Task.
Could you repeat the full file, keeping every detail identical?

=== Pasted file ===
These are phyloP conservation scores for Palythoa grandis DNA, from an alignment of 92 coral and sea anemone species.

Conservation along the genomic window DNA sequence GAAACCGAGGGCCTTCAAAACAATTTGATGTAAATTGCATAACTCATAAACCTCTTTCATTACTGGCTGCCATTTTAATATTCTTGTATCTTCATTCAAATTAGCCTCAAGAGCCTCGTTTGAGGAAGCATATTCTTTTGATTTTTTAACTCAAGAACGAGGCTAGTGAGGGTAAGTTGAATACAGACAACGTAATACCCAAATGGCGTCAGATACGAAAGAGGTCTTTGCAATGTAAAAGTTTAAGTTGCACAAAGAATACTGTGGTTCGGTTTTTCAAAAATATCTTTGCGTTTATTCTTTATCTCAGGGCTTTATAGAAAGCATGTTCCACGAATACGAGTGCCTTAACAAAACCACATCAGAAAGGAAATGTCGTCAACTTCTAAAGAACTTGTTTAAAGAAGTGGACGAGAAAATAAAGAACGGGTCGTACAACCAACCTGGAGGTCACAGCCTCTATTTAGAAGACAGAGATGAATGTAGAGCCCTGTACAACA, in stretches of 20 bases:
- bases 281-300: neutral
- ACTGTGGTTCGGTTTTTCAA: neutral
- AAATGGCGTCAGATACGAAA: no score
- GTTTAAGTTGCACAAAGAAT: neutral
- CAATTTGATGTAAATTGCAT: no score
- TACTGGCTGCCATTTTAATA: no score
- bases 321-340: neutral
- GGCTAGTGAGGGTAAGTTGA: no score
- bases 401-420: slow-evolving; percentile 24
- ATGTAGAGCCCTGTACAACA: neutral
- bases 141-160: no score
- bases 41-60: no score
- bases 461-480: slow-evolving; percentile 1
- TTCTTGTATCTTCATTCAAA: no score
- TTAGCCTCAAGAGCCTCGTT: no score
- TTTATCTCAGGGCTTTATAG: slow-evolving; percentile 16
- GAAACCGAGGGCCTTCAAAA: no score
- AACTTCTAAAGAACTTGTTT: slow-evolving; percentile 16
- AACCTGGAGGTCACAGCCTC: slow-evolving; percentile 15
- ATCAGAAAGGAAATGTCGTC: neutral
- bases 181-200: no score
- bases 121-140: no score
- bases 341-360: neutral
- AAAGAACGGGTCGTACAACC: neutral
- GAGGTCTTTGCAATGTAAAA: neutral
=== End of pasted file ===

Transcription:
These are phyloP conservation scores for Palythoa grandis DNA, from an alignment of 92 coral and sea anemone species.

Conservation along the genomic window DNA sequence GAAACCGAGGGCCTTCAAAACAATTTGATGTAAATTGCATAACTCATAAACCTCTTTCATTACTGGCTGCCATTTTAATATTCTTGTATCTTCATTCAAATTAGCCTCAAGAGCCTCGTTTGAGGAAGCATATTCTTTTGATTTTTTAACTCAAGAACGAGGCTAGTGAGGGTAAGTTGAATACAGACAACGTAATACCCAAATGGCGTCAGATACGAAAGAGGTCTTTGCAATGTAAAAGTTTAAGTTGCACAAAGAATACTGTGGTTCGGTTTTTCAAAAATATCTTTGCGTTTATTCTTTATCTCAGGGCTTTATAGAAAGCATGTTCCACGAATACGAGTGCCTTAACAAAACCACATCAGAAAGGAAATGTCGTCAACTTCTAAAGAACTTGTTTAAAGAAGTGGACGAGAAAATAAAGAACGGGTCGTACAACCAACCTGGAGGTCACAGCCTCTATTTAGAAGACAGAGATGAATGTAGAGCCCTGTACAACA, in stretches of 20 bases:
- bases 281-300: neutral
- ACTGTGGTTCGGTTTTTCAA: neutral
- AAATGGCGTCAGATACGAAA: no score
- GTTTAAGTTGCACAAAGAAT: neutral
- CAATTTGATGTAAATTGCAT: no score
- TACTGGCTGCCATTTTAATA: no score
- bases 321-340: neutral
- GGCTAGTGAGGGTAAGTTGA: no score
- bases 401-420: slow-evolving; percentile 24
- ATGTAGAGCCCTGTACAACA: neutral
- bases 141-160: no score
- bases 41-60: no score
- bases 461-480: slow-evolving; percentile 1
- TTCTTGTATCTTCATTCAAA: no score
- TTAGCCTCAAGAGCCTCGTT: no score
- TTTATCTCAGGGCTTTATAG: slow-evolving; percentile 16
- GAAACCGAGGGCCTTCAAAA: no score
- AACTTCTAAAGAACTTGTTT: slow-evolving; percentile 16
- AACCTGGAGGTCACAGCCTC: slow-evolving; percentile 15
- ATCAGAAAGGAAATGTCGTC: neutral
- bases 181-200: no score
- bases 121-140: no score
- bases 341-360: neutral
- AAAGAACGGGTCGTACAACC: neutral
- GAGGTCTTTGCAATGTAAAA: neutral